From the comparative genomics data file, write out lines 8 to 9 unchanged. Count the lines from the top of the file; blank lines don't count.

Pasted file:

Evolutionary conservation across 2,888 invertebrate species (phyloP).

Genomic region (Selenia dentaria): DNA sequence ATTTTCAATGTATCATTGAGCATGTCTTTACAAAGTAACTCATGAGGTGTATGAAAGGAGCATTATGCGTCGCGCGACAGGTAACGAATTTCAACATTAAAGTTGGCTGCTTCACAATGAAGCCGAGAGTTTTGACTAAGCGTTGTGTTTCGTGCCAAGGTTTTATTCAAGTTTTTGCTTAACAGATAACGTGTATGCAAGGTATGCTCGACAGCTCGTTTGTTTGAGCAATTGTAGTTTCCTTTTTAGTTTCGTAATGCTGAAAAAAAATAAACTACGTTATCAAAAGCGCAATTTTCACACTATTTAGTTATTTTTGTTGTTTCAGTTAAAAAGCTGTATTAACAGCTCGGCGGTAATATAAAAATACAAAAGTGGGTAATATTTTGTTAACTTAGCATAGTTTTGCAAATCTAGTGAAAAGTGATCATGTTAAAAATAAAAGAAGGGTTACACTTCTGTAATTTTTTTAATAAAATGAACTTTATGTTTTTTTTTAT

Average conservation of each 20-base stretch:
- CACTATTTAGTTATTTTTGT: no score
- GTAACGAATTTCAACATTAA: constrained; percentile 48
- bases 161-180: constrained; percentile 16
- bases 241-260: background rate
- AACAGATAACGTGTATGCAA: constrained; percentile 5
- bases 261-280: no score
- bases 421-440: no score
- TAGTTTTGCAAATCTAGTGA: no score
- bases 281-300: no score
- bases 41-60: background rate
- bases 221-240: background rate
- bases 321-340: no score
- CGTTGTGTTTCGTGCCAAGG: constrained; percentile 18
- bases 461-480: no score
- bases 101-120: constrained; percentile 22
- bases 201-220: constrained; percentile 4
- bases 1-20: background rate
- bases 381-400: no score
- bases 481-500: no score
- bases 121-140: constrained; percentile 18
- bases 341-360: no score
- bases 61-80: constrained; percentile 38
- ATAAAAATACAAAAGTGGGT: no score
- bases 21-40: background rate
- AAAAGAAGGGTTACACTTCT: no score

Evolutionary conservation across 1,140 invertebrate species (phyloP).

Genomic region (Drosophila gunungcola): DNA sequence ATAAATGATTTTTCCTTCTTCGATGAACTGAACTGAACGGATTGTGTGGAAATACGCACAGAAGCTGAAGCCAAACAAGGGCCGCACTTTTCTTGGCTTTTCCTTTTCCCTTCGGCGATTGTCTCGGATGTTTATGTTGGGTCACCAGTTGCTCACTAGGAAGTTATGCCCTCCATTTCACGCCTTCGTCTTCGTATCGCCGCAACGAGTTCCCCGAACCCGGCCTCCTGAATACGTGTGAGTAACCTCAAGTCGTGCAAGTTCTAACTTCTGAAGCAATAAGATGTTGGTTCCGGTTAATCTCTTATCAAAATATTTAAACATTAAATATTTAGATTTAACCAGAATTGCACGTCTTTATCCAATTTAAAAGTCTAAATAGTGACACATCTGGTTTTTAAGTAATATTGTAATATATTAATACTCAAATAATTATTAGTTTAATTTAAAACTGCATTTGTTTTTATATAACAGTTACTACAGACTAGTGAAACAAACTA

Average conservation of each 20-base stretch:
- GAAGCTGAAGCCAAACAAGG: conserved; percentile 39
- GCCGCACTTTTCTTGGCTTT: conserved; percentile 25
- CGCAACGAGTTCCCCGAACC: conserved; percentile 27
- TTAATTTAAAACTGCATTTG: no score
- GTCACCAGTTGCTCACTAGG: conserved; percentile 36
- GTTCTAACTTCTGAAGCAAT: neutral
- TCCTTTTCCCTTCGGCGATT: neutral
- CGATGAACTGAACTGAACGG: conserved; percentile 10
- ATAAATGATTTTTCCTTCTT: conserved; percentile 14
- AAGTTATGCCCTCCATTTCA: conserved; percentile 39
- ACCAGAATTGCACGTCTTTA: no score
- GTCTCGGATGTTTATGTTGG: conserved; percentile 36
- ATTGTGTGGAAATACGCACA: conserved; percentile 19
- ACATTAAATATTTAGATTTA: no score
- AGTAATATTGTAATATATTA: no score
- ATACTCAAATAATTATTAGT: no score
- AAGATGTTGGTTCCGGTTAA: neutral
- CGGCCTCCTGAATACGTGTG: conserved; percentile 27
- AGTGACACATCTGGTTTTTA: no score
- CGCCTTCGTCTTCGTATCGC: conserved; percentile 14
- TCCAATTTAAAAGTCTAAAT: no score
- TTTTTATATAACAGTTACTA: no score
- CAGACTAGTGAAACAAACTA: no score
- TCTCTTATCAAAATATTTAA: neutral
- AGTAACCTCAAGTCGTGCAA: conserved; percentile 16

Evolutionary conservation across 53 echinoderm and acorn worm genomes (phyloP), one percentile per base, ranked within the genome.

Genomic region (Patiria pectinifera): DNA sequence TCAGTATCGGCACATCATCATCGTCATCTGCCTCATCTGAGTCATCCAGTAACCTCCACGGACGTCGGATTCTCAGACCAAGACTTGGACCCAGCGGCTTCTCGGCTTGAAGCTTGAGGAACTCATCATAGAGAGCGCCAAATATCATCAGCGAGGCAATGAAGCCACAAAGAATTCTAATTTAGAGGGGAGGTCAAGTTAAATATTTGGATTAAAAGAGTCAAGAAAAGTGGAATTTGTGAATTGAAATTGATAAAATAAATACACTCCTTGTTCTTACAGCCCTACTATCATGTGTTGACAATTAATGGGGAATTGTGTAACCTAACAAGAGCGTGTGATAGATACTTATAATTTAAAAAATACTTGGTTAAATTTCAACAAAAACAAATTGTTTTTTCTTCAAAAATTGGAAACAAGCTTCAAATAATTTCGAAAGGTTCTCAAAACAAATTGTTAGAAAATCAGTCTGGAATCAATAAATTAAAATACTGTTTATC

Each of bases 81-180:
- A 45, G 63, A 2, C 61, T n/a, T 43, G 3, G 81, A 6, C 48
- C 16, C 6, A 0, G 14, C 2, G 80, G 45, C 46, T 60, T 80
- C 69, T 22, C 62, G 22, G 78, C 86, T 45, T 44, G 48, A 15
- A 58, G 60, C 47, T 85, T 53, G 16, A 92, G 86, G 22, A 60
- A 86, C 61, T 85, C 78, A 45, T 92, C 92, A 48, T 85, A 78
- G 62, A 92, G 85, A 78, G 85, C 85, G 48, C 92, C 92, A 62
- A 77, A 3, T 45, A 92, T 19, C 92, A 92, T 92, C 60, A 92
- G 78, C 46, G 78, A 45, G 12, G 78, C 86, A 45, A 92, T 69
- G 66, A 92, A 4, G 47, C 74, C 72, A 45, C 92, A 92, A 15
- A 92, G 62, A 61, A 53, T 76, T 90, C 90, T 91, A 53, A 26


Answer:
- AACAGATAACGTGTATGCAA: constrained; percentile 5
- bases 261-280: no score